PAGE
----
China’s Goals to clean Dirty Coal

America’s Congress passed its Clean Air Act in 1970 because of dense, visible smog in many U.S. cities and industrial centers.  The U.S. has emitted over 90 billion metric tons of carbon since 1800 from fossil-fuel consumption and cement production. U.S. fossil-fuel emissions have doubled since the 1950s but the U.S. share of global emissions has declined from 44% to 19% over the same interval because of higher growth rates in other countries. Source: cdiac.gov

China’s Clean Air Act was first introduced in 1987. For an example of China’s progress, in 2006, Greenpeace was consulted by the CCP on an early draft of a renewable energy law by China’s National People’s Congress. Today—seven years later—China is the world’s leader in the production of renewable energy—in 2011, China produced 797.4 billion annual kilowatt-hours from alternative sources of energy production [hydroelectricity, wind power, biomass and solar] compared to the United States in second place with 699.3 billion.

While China’s air pollution problems may sound extreme and incomparable to air quality here in the U.S., we should not forget that America actually did face a very similar environmental situation during its industrialization. Source: Think Progress.org

Bill Chameides writes in the Huffington Post about China’s efforts to reduce greenhouse gasses by 40 to 45 percent by 2020.  He goes into detail how the Chinese plan to accomplish this.

Since 70% of China’s electricity comes from thousands of coal burning power plants, Chameides expresses doubts that China will be able to meet these lofty goals.  However, I disagree.  When you discover the downside of China’s coal burning power plants, it is obvious there is no choice but to clean up.

China’s one-party system has demonstrated the ability to get things done quickly and mistakes are made but so are course corrections.  I witnessed China’s ability to get things done in Shanghai. We were staying in what was once the French concession. The stately mansions that had housed wealthy French families and their Chinese servants had been converted to communal multi-family homes still surrounded by high walls.  When we went to sleep, the walls were there. In the morning, they were gone. 

An army of workers arrived at night, took down the walls and trucked out the debris without making enough noise to wake people.

Although I disagree with Chameides conclusion, his piece is worth reading. And we should not lose sight of the fact that China’s population represents 19% of the earth’s total compared to 4.5% for the U.S. In addition, China’s average per capita CO2 emissions in 2011 was 7.2 tonnes per capita (per person) compared to 17.2 tonnes in America—one of the largest in the world. Imagine how many tons of CO2 the US would pollute the environment with if it had China’s population. Source: PBL Netherlands Environmental Assessment Agency

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Lloyd Lofthouse is the award-winning author of My Splendid Concubine [3rd edition]. When you love a Chinese woman, you marry her family and culture too. This is the love story Sir Robert Hart did not want the world to discover.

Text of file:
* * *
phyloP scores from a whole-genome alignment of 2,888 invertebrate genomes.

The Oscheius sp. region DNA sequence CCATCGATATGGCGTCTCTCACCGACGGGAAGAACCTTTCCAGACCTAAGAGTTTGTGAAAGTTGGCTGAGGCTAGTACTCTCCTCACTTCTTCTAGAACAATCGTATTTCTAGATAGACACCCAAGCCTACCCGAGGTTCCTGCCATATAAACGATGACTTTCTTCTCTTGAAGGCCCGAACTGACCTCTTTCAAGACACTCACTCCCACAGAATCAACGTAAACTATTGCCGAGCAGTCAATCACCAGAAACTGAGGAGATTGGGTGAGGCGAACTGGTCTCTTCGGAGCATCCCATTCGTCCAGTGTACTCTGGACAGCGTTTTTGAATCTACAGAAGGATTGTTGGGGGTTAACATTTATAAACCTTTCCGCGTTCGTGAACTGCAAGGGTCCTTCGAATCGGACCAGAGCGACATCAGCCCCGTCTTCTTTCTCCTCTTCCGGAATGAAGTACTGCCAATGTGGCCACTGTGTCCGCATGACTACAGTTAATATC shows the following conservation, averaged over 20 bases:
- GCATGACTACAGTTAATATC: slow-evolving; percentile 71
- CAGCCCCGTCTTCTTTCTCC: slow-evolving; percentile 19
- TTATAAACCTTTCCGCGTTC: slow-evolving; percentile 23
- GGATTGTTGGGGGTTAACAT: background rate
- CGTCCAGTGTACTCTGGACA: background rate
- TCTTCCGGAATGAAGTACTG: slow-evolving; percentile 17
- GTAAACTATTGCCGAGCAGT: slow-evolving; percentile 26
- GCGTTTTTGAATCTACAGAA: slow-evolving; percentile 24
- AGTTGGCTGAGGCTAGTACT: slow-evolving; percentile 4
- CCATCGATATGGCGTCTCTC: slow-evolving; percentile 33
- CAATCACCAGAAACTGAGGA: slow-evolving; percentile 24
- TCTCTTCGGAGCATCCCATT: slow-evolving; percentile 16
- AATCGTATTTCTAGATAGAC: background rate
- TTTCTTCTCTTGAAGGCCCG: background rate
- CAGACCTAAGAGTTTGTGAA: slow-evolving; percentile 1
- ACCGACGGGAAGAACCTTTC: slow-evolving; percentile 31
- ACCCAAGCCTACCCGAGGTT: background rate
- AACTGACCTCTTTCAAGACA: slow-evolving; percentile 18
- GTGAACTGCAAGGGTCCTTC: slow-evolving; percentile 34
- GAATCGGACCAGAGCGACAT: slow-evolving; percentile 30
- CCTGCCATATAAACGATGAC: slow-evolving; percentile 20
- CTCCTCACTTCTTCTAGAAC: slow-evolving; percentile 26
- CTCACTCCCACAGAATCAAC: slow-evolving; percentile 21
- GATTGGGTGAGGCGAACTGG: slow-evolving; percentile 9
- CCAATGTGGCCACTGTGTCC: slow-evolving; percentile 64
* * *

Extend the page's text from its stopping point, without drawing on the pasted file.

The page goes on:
His latest novel is the multiple-award winning Running with the Enemy.

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8 Responses to China’s Goals to clean Dirty Coal

  1. Hong says:

    Not going to be easy. With 1.3 billion people who all want to live like the Americans do.

    • True. China’s middle class seems to all want to own cars and live in luxury similar to America’s middle class and that middle class in China now outnumbers the entire US population.

  2. tonja says:

    Why read newspapers when everything is on net?

    • This is a tricky one. We cannot rely on newspapers or the net for our information because both can be biased and wrong. Even though the media is owned by HUGE corporations and is often biased and misleading or incomplete in its reporting of the news, the Internet may often be worse. When reading about a hot-button issue like abortion, public education, gun control, gay marriage, etc., lazy people who only believe what they want and go no further than one or two [what’s known as secondary] sources are often led to believe lies that are driven by private sector for profit; political and religious agendas that in the end are not only bad for most people but dangerous to any freedoms we still enjoy.

  3. China’s Goals to clean Dirty Coal (ilookchina.net)

  4. Gomes says:

    Wow, this article is good, my sister is analyzing this topic, therefore I am going to inform her.

  5. Teepee12 says:

    London in the 1700s was invisible under the smog. This is not a recent problem. If you live in a city — ANY city — the air is probably bad.

    • And imagine the unsafe water in rivers and lakes that cities were built next to back before we started to build plants that cleaned the water. Before those water purification plants, everything went into the rivers and lakes that we washed our clothes in, drank from, brushed our teeth with. Yuk! Even today, the water that comes from the tap has so many chemicals in it from pesticide run off and to kill off dangerous bacteria that it’s unsafe to drink and cook with.

      I’ve read that city public schools—especially built near freeway—have more kids suffering from asthma than kids who go to rural schools that are not near a freeway. I lived in Los Angeles County most of my life and suffered from wheezing on the worst air days but since moving to the SF Bay Area, I haven’t had one wheeze day in more than eight years.

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